Date of Thesis
Honors Thesis (Bucknell Access Only)
Bachelor of Arts
place, Ellicott City, floods
In my thesis, I seek to understand how floods, or other disasters, are agents of place-making. I analyze how the 1972 flood caused by Tropical Storm Agnes aided in the creation of “Old” Ellicott City. I argue that the flood helped white, wealthy individuals to actualize their idealized vision of Ellicott City that centered on a nostalgic desire to regain the lost glory of the colonial mill town. This desire derived from and played into white upper-class notions of simple and small-town living. These ideals, and the landscape which they demanded, appealed to alienated suburbanites who longed to feel belonging and connectedness in a neoliberal world. The flood helped them actualize this vision through institutional and communal support in the wake of the successful Ellicott City Bicentennial Celebration, which coincided with the flood. Ultimately, I argue that, despite their destructive potential, floods create and perpetuate the social and symbolic reproduction of Ellicott City.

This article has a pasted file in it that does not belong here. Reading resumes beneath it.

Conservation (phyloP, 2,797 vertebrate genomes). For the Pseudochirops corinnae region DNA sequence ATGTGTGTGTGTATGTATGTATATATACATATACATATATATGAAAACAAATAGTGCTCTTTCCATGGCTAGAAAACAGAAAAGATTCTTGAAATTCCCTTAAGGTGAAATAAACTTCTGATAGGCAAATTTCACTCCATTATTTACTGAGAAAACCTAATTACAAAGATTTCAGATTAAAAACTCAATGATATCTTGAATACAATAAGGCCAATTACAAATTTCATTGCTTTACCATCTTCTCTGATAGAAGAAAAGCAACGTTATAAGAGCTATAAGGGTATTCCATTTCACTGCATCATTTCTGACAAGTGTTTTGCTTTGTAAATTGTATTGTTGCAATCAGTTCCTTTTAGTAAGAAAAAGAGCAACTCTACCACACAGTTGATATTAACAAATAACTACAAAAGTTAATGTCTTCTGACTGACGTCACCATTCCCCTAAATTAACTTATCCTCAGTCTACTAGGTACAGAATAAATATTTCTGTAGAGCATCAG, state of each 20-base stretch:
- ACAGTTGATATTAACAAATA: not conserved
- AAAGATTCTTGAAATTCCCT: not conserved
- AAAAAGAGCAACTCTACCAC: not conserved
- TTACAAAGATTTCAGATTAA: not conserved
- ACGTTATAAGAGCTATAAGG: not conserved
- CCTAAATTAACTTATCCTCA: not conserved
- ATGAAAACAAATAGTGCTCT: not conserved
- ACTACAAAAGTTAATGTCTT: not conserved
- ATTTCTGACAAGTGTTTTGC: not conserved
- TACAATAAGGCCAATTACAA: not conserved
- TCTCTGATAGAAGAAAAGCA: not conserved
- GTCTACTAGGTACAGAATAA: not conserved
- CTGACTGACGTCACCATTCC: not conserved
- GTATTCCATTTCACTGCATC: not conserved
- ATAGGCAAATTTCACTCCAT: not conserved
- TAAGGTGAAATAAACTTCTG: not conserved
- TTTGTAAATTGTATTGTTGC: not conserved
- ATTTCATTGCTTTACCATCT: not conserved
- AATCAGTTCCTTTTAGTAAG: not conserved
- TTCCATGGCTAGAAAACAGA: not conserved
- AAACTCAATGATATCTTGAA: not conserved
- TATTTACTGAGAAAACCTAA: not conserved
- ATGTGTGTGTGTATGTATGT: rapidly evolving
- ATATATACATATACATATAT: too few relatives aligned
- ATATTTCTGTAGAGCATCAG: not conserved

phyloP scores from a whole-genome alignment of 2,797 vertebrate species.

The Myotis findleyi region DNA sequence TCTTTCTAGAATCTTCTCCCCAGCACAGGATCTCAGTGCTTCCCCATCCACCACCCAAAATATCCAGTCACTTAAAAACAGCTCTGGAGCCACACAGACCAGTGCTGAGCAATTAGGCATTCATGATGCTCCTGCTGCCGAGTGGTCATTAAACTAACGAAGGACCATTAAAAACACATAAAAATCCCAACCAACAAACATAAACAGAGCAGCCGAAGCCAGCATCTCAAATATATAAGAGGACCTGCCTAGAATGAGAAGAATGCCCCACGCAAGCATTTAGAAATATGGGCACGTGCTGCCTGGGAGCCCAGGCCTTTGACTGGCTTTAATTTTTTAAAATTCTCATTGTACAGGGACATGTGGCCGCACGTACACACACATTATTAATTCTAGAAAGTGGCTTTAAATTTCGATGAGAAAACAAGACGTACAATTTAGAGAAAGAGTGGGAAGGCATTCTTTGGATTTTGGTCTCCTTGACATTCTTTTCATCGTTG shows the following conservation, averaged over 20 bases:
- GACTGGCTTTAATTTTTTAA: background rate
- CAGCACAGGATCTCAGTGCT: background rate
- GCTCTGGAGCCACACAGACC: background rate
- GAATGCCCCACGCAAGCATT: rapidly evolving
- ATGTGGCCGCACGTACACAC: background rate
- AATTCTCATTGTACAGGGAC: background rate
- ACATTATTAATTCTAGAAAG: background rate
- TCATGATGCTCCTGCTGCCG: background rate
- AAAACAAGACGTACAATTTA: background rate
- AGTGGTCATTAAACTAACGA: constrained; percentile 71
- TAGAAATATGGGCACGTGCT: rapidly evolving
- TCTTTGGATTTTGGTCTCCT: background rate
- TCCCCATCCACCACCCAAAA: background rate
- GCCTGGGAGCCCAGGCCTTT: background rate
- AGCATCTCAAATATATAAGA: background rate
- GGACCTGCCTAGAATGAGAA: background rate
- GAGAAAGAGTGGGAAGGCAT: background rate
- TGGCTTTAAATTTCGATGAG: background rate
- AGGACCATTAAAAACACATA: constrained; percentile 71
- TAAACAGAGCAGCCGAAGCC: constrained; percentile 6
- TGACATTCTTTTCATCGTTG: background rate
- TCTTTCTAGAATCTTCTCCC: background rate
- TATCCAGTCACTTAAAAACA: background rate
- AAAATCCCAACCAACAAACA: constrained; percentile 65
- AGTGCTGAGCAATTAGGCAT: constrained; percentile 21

Maclean, Maureen, "Ellicott City: Disaster and Place" (2019). Honors Theses. 496.